Open Minds Take on the Closed Door
As the week progressed, it became clear that JCOI is not merely about “jazz composers tak[ing] on the classical orchestra,” as has become the program’s slogan, but in fact about finding justification, perhaps even necessity, for this task in the two musics’ inextricable bonds with each other.
It was as a devoted (if occasionally disillusioned) member of the blogosphere that I first took note of a new program called the Jazz Composers Orchestra Institute (JCOI), whose first “Phase II” orchestral readings were recapped for NPR’s A Blog Supreme by Lara Pellegrinelli last summer. The idea of granting jazz composers greater access to the orchestra stuck me as a potentially fruitful one, and the audio clips seemed to back up that assessment. By sheer luck, my impending relocation from Minneapolis to Southern California was to put me within a short commute of this year’s JCOI Phase I, a week-long, nuts-and-bolts workshop through which selected composers become eligible to apply for next year’s Phase II readings with orchestras across the country. After being selected for Phase I, I was asked and agreed to share some thoughts on the overall experience. (Detailed, day-by-day accounts of the week’s events were also written by composer-participants Samantha Boshnack and Michael Dessen and can be found on the American Composers Orchestra’s Sound Advice blog.)
A joint venture of the American Composers Orchestra and the Center for Jazz Studies at Columbia University, the current JCOI cycle marks the second iteration of the program. Phase I took place August 7-11, 2012, hosted for the first time by the Herb Alpert School of Music at UCLA. Applicants submitted one score, an audio recording, a resume, a letter of recommendation, and a personal statement speaking to their interest, accomplishment, and potential as jazz and orchestral composers. From the pool of applicants, a panel of JCOI faculty selected 37 composers with a wide variety of aesthetic orientations and backgrounds. Composers who attend a Phase I intensive remain eligible to apply for future Phase II readings if they have not previously been selected.
Phase I is labeled “intensive” for a reason: most days featured close to 12 hours of tightly packed presentations of faculty and participant work, instrumental lecture-demos by members of resident ensemble wild Up, and lectures on a variety of both artistic and pragmatic topics. Animated discussions often extended well into scheduled breaks and continued throughout their truncated durations, with many faculty members becoming eager students as well. Sleep was at a premium, and much sugar and caffeine was consumed during the breaks despite the ever-shrinking timeframe in which to do so. As both a commuter and a brass player, I felt the sleep crunch particularly acutely, waking around dawn most days to beat the worst of the LA traffic and arrive at UCLA in time for at least a cursory maintenance session. (It could have been worse: participant Randall Reyman was preparing to play first trumpet on Mahler’s Sixth!)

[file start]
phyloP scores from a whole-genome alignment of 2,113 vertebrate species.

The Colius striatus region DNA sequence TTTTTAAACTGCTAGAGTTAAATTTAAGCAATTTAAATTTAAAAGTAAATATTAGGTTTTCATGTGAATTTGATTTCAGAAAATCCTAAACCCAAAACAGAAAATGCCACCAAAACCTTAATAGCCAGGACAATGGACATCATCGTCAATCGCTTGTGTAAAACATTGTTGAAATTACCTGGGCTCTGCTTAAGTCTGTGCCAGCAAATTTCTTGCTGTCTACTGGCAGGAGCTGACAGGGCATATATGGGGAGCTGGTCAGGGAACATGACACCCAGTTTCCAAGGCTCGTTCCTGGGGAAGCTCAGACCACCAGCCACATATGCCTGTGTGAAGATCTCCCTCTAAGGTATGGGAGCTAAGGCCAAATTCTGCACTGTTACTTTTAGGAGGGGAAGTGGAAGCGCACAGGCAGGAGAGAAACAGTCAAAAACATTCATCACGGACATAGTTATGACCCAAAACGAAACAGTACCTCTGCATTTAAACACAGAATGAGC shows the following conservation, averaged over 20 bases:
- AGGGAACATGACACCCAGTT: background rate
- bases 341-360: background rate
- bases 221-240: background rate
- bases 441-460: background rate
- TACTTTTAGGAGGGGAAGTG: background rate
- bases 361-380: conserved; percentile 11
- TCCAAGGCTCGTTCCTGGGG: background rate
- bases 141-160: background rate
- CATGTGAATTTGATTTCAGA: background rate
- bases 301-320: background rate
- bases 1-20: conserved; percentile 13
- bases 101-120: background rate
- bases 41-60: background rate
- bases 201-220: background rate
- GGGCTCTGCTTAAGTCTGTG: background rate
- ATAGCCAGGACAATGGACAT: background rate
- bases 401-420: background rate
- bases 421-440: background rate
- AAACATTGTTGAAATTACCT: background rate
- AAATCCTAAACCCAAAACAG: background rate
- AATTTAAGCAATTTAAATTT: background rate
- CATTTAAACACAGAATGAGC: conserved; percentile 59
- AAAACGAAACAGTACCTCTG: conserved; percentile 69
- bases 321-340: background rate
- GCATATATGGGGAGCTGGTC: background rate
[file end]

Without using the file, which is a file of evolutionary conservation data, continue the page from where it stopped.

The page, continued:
To be blunt, the proximity of the event, the line on my resume, the potential networking opportunities, a sense that my work was particularly well-suited to the application criteria, and—most of all—a desire to become eligible for Phase II readings going forward, all played greater roles in my initial decision to apply than did any particular Phase I offering. I was an orchestral composer before I was a jazz composer, and while that is certainly not to say that I’ve had an ideal or even adequate amount of experience writing for and working with orchestras, I did have a certain amount of trepidation about fighting for a spot in a competitively selected pool under those circumstances. Would it be worth my time and money? Would I be taking a spot away from a composer who might benefit more from the experience? And did I really want to have to practice at 8:00 a.m. all week just to stay in shape?
Those fears were quickly allayed, though not in any of the ways I had anticipated they might be. For one thing, the contact list we received shortly beforehand was chock full of recognizable names and far-flung addresses, indicating to me that there were highly accomplished musicians willing to travel great distances in order to attend; and for another, the “UnCutting” sessions, where participants presented short bits of their own music, revealed a staggeringly high degree of accomplishment and sophistication in big band, concert band, and orchestral writing. Clearly, the bulk of these musicians would be refining substantial existing skills more so than developing new ones from scratch, and while much useful information on instrumental capabilities, notation, and engraving was indeed shared, this was clearly to be first and foremost a week of moral uplift, finding common cause, and yes, good old networking. (Funny, I think, how many business cards were exchanged despite the prior distribution of the aforementioned contact list!) Suddenly, just being there was not merely inspiring but also truly an honor.